Pizzitola’s. Great name for a pizza joint.

And that’s exactly what what some potential customers mistakenly thought until the place changed its signs several years ago, adding references to barbecue, said manager Lexie Moore.

“Everyone thanked us for bringing barbecue to the neighborhood,” Moore said. “We had it all the time.”

We arrived at Pizzitola’s Bar-B-Cue on Shepherd Drive in Houston about an hour or so before closing on a Friday night.

The joint touts itself as “Houston’s Home for Spareribs” and they weren’t bad. Neither was the sausage. But the brisket was closer to roast beef, dry and without much taste.

The real story of Pizzitola’s, though, is its history rather than its smoked meats.

The joint’s lineage traces to the 1930s and pitmaster John Davis, who ran Shepherd Drive Bar-B-Q. “John P. Davis, World’s Greatest Barbecue Man,” says one sign on Pizzitola’s wall.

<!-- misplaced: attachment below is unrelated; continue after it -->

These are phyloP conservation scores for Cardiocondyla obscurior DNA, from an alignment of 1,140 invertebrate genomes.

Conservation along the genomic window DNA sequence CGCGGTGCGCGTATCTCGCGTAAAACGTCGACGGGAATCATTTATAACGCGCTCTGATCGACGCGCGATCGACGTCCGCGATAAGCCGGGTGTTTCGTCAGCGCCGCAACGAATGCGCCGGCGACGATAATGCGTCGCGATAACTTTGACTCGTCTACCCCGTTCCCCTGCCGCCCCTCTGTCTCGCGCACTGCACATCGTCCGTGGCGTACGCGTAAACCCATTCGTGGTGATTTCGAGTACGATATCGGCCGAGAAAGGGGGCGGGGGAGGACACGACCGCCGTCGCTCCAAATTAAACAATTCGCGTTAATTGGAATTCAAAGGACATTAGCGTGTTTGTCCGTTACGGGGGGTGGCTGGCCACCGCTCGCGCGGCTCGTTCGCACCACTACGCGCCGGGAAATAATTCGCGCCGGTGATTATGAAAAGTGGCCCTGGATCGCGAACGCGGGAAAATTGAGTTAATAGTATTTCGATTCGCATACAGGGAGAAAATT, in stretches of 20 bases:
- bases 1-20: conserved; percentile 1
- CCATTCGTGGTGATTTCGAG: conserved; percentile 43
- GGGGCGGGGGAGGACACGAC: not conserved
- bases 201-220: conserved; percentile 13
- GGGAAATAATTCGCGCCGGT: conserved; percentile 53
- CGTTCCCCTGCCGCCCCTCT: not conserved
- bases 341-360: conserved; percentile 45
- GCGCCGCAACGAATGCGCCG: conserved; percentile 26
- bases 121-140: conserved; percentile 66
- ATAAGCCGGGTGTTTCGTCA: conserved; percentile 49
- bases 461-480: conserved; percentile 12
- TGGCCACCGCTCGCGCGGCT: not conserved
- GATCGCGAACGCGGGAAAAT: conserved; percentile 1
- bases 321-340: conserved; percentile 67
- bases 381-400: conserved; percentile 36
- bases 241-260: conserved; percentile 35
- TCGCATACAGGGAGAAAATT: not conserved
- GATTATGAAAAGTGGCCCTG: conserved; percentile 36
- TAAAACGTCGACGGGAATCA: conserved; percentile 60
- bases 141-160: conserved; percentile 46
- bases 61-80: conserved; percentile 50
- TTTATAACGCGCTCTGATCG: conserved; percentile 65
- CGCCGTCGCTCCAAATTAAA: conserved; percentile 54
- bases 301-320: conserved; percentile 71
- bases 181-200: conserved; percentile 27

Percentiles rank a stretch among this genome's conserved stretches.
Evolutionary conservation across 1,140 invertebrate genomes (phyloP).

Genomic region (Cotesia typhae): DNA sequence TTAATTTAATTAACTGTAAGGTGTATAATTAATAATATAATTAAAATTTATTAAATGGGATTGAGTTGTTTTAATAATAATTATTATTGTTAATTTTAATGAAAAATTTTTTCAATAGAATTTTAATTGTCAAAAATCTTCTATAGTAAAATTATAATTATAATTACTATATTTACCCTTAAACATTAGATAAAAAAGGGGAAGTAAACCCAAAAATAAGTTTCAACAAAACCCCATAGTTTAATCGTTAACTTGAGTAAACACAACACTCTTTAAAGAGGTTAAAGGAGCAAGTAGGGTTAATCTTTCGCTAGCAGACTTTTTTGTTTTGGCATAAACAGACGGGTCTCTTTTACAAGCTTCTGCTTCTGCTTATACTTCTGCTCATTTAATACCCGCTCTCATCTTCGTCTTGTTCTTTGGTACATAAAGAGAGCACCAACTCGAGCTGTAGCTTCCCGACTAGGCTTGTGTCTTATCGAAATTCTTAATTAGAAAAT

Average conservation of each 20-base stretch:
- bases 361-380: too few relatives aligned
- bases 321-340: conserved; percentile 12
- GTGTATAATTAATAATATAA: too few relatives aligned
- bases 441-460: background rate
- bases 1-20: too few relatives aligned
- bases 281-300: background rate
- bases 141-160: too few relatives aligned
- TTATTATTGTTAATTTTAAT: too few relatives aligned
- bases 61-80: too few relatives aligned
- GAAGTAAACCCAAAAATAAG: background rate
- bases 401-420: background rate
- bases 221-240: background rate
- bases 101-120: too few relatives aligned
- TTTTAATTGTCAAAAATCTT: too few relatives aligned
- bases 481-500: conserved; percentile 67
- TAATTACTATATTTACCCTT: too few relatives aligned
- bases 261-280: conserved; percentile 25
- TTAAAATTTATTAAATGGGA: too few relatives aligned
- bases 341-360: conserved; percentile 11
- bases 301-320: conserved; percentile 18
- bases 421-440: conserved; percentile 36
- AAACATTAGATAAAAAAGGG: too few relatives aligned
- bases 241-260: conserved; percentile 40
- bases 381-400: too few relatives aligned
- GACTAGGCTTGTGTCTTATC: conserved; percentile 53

According to a 1988 Houston Post article that also hangs on the wall, Davis, who was black, segregated his customers. Blacks in the front and whites in the back.

Jerry Pizzitola, who played football for the Texas Aggies in the early 1960s, took over operations from the Davis family in the early 1980s and changed the name. He retained the original wood-fired brick pits, which are still used.

According to the Houston Chronicle, the two 12 foot-by-6 foot pits are examples of “traditional open pit barbecue that can’t be found anywhere else in Houston.”

Moore said retaining that history comes with some limitations. Pizzitola’s can’t make major changes to its building.

“If we do, we lose our grandfather clause on the pits,” he said as he gave us a tour of the place.

That would be a shame.


Photos ©Philip Lamb (top) & Chris Wilkins/Texas BBQ Posse

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